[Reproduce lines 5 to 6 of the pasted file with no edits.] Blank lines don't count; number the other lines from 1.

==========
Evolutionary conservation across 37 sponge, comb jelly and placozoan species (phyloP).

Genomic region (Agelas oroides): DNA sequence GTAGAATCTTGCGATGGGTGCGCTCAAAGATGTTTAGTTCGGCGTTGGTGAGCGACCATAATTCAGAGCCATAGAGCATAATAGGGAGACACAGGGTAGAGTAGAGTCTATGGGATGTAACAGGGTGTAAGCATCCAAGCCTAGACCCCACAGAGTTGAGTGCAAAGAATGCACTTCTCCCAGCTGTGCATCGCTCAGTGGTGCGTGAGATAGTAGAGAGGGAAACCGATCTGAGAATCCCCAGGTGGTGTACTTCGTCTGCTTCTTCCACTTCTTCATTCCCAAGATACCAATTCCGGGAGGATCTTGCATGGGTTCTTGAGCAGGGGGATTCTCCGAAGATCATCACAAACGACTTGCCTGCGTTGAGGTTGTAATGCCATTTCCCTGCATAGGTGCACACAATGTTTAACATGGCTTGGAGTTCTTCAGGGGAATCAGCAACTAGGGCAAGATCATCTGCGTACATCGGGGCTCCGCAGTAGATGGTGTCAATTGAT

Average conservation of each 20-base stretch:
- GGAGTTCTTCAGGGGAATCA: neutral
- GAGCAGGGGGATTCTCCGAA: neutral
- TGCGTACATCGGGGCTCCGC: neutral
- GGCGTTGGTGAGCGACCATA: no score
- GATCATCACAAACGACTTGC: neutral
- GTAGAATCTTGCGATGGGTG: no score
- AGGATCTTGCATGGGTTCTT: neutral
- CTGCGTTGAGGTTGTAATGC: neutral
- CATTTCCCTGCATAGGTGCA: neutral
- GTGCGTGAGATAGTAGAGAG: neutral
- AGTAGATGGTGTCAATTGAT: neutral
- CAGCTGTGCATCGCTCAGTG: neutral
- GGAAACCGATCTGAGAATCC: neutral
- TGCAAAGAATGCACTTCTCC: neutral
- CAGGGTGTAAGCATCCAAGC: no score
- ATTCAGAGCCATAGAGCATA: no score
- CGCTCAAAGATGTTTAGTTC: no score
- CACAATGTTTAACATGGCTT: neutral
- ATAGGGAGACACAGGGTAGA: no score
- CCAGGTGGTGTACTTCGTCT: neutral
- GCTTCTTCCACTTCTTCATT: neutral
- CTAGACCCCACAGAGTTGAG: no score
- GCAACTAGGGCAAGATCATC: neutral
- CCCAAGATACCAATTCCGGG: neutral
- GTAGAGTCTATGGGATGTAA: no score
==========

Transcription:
- GAGCAGGGGGATTCTCCGAA: neutral
- TGCGTACATCGGGGCTCCGC: neutral